The Jewish Federation of Ottawa hosted small discussion panels with three mayoral candidates to understand their perspectives on issues important to the Jewish community, such as support for the Ottawa Kosher Food Bank and Tamir, and other matters like policing and combatting antisemitism.
Catherine McKenney, who has served as a two-term councillor for Somerset Ward, said their key commitments are to transit, housing and homelessness and climate change.
“All of these are enveloped in the context of equality,” McKenney said. “I believe very passionately in providing the services that people need in our community. If COVID taught us anything it’s that there are gaps in our services. Often other communities, like the Jewish Federation, or volunteers step in, but there’s still always the risk that people who need it the most aren’t receiving it.”
When asked if they would support Tamir’s effort to get funding for the Integrated Living Centre (ILC), McKenney said absolutely they would support getting through the red tape to aid Tamir and would also provide city funding to help their services.
“I’d see a role for the city in terms of aiding recreation services, services that come in-house or travel to those who need them,” they said. “There are opportunities for a lot more partnerships with those adults.”
McKenney also supported funding through the city’s rapid housing initiatives, including helping with permits needed to build the ILC on the Jewish campus.
“That’s the easiest yes,” they said.
McKenney said they would also like to see programs like the Ottawa Kosher Food Bank or the Jewish Family Services Meals on Wheels programs be eligible for funding from the city.
“The Kosher Food Bank is such a unique and forward-thinking model,” they added. “Serving diverse populations is a priority.”
Federation’s panel also asked questions about antisemitism.
“It’s important, to begin with, to acknowledge this hatred exists. Then we react to it,” said McKenney. “I care deeply about antisemitism and the rise in hate incidents in schools. Acknowledging it and calling it out publicly is what I see as the key role of mine, of the city.”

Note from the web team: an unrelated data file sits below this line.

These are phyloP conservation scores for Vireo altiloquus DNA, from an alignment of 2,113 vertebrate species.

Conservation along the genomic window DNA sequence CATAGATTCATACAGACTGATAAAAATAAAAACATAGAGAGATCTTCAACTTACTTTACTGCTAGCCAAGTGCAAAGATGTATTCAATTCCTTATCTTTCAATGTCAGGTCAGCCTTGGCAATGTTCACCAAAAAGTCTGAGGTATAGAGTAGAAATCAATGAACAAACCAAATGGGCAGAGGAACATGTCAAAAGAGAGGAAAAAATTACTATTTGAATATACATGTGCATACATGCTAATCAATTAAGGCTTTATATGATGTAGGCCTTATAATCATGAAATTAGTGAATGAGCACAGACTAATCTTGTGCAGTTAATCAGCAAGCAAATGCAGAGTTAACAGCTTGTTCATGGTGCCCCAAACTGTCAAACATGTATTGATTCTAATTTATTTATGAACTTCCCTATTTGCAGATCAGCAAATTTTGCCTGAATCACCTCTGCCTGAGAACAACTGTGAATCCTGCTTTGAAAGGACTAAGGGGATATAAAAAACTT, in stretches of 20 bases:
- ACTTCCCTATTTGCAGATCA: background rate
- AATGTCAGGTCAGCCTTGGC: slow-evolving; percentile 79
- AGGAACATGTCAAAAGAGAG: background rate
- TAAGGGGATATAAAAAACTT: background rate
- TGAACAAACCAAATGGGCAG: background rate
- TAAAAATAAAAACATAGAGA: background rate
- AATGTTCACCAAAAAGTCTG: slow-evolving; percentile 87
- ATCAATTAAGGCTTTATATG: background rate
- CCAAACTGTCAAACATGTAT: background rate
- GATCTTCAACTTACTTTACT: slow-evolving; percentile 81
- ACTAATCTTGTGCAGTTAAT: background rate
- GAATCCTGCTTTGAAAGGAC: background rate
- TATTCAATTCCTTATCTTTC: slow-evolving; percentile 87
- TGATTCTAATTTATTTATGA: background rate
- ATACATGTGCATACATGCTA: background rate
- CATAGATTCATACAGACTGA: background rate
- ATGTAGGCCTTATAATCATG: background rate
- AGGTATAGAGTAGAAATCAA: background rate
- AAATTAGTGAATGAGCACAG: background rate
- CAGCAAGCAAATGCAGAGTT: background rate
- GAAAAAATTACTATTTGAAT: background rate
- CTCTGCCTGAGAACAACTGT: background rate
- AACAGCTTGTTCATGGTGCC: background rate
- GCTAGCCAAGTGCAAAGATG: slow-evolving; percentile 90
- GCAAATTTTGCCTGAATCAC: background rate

Beyond that, McKenney said they would like to see a city-wide strategy to move beyond just acknowledgement of antisemitism, to work on solutions in conjunction with the Jewish community.
McKenney also committed to evidence-based increases in the police services budget, including in the Hate and Bias Crime Unit.
“When it comes to enhanced funding for the hate crimes unit, that’s evidence based. That’s the role of police,” they said. “We have to ask some tough questions of the police and I don’t believe that they’ve been asked — or at least not answered. When I talk about policing and understanding what is the evidence that warrants police, different types of policing, bigger cars … What's the evidence that it keeps us safe? But in terms of hate crimes, absolutely, there’s a need for that.”
McKenney also supported the city adopting the International Holocaust Remembrance Alliance (IHRA) definition of antisemitsm.
“From a municipal perspective, it seems to be a common sense definition,” McKenney said. “I don’t know why all municipalities haven’t already done this.”
McKenney also supported not allowing groups linked to terrorism to book space on city property.
“That should never happen,” McKenney said simply.